F-1 Students: OPT and STEM Extensions

  • October 10, 2015
  • Richard Newman

For many years, most foreign students on F-1 visas have been allowed to remain in the US for a period of 12 months after completing their degree for the purpose of training, internships or employment related to their field of study (called Optional Practical Training or “OPT”). Then, during the financial crisis of 2008, U.S. Department of Homeland Security passed a rule permitting a 17 month extension of OPT for F-1 foreign students who obtained their degree in a STEM (Science, Technology, Engineering or Mathematics) field. Hence, these students were able to remain employed in the United States for 29 months after graduating as long as the US employer was registered under the government’s “E-Verify” program that requires the employer to verify the employment status of all prospective workers (US and foreign) on the government’s E-Verify website before hiring them. This rule was made in an effort to keep F-1 graduates with STEM educations in the United States for a longer period of time as part of the US workforce. A list of degrees that qualify for the STEM extension is listed online.

High-tech firms welcomed the STEM extension, saying that they are desperate for workers, while labor unions and conservative immigration groups state that the STEM rule makes it easier for employers to replace US workers with foreign-born workers. In the summer 2015, the Center for Immigration Studies therefore challenged the STEM extension rule on behalf of the Alliance of Technology Workers, a chapter of a labor organization known as the Communications Workers of America.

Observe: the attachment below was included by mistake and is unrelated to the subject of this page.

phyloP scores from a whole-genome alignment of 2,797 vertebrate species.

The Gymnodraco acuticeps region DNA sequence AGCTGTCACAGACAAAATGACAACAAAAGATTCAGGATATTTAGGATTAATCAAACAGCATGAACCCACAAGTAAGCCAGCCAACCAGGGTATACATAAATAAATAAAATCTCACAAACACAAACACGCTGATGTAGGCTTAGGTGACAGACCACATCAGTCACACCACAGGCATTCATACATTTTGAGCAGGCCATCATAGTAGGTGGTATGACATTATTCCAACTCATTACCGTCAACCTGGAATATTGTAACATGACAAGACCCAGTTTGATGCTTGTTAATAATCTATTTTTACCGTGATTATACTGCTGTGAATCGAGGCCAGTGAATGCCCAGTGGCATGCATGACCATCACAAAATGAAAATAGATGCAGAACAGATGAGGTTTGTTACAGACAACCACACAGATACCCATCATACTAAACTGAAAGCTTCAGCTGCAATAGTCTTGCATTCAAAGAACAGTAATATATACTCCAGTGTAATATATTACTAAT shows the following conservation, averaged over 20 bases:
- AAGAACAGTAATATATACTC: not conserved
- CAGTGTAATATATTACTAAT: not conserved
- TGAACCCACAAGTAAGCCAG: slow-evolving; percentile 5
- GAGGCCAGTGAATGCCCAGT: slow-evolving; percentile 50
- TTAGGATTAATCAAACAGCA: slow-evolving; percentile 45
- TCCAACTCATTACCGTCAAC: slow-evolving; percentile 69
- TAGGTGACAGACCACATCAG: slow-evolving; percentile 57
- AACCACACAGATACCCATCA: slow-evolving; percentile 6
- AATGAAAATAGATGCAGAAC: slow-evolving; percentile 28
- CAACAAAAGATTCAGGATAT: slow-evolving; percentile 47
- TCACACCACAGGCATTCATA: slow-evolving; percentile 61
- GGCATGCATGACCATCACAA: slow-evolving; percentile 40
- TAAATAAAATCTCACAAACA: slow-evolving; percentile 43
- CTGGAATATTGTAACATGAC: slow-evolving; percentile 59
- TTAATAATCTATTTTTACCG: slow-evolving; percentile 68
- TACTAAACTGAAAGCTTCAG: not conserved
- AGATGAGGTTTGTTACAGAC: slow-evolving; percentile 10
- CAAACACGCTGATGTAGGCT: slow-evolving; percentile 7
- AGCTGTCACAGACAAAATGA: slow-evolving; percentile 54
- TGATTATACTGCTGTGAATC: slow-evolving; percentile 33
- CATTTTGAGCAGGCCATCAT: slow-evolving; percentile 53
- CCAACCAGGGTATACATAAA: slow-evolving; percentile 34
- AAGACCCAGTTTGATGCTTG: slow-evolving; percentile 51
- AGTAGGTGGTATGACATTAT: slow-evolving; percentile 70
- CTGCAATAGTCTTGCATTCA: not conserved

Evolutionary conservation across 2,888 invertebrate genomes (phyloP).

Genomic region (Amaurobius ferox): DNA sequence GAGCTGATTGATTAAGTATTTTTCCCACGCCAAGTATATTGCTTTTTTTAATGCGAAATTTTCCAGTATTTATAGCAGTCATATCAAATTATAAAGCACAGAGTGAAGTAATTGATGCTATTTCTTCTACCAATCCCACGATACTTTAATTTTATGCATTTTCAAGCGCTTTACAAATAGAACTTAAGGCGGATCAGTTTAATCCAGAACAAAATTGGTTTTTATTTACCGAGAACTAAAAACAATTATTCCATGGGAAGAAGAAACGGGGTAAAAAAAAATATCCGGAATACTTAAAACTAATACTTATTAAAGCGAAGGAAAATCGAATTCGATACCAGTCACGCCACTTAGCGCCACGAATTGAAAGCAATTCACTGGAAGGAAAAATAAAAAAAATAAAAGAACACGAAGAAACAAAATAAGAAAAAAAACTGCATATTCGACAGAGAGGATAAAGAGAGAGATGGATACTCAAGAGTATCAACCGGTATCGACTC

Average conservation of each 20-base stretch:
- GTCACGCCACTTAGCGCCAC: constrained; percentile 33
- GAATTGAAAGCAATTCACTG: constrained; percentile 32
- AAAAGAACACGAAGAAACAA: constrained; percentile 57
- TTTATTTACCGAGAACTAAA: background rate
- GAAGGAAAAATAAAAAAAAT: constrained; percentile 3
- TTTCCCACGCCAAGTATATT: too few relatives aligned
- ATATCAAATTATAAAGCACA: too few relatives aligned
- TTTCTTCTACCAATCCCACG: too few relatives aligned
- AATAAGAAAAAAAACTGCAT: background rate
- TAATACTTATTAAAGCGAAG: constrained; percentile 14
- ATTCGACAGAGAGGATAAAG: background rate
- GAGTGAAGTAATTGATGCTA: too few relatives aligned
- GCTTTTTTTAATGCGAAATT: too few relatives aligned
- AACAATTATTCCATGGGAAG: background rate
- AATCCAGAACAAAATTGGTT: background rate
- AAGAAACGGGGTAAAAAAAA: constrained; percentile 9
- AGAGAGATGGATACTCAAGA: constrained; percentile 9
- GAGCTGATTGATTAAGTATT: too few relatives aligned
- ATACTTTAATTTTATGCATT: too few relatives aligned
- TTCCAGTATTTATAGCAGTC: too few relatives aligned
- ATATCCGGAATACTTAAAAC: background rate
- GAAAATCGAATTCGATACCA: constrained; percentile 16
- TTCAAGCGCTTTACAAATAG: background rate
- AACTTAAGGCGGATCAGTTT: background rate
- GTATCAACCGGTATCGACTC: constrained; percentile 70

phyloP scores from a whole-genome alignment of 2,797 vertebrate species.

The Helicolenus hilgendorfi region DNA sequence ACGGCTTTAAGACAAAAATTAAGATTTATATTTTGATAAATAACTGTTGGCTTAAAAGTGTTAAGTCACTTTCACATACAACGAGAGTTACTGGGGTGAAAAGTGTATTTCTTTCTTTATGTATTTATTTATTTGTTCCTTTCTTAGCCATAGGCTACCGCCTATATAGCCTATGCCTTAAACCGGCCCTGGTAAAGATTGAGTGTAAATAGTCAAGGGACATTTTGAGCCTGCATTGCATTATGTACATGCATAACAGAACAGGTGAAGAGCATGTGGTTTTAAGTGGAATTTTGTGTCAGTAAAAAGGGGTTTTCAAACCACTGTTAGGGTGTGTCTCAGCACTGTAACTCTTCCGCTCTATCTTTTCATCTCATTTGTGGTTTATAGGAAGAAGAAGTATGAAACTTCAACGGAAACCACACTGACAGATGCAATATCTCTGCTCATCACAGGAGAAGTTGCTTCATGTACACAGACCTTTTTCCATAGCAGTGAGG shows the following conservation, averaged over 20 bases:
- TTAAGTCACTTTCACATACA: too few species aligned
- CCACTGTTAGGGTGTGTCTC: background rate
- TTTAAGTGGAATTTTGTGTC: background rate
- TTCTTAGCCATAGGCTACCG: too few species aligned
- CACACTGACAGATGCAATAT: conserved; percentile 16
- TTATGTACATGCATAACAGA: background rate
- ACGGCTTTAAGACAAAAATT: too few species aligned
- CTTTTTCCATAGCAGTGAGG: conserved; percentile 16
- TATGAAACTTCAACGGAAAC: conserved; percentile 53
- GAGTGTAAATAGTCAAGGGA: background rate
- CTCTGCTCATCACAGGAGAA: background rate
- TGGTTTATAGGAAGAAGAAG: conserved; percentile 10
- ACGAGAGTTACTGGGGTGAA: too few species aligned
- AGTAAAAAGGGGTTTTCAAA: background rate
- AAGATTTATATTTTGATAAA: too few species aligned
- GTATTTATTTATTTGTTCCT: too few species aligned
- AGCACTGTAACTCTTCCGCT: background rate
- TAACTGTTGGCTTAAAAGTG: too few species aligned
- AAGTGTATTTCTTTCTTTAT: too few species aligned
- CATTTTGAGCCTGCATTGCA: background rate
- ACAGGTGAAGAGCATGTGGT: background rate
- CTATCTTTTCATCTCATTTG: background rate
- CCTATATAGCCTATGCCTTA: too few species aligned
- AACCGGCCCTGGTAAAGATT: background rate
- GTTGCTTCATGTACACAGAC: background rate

Based on this law suit, on August 12, 2015, the District Court of the District of Columbia did not find anything wrong with the concept of the STEM extension, itself, but found that the rule was not properly established by Department of Homeland Security (DHS) since they did not give the required public notice before making the rule effective. The Court gave DHS six months to properly reissue the STEM extension.

If DHS does not properly reissue the STEM extension rule by February 12, 2016, as many as 50,000 foreign students on STEM extensions may be forced to leave the United States..

Finally, on October 14, 2015 the DHS re-started the rulemaking procedure for the STEM extension rule. What’s interesting is that the new proposed rule actually extends the STEM extension from 17 months to 24 months. Hence, assuming that the new rule is properly established by Feb 12, the OPT + STEM extension will permit those graduates to remain employed in the US for 36 months.

For more information or questions, please contact:

Law Office of Richard A. Newman

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New York, NY 10175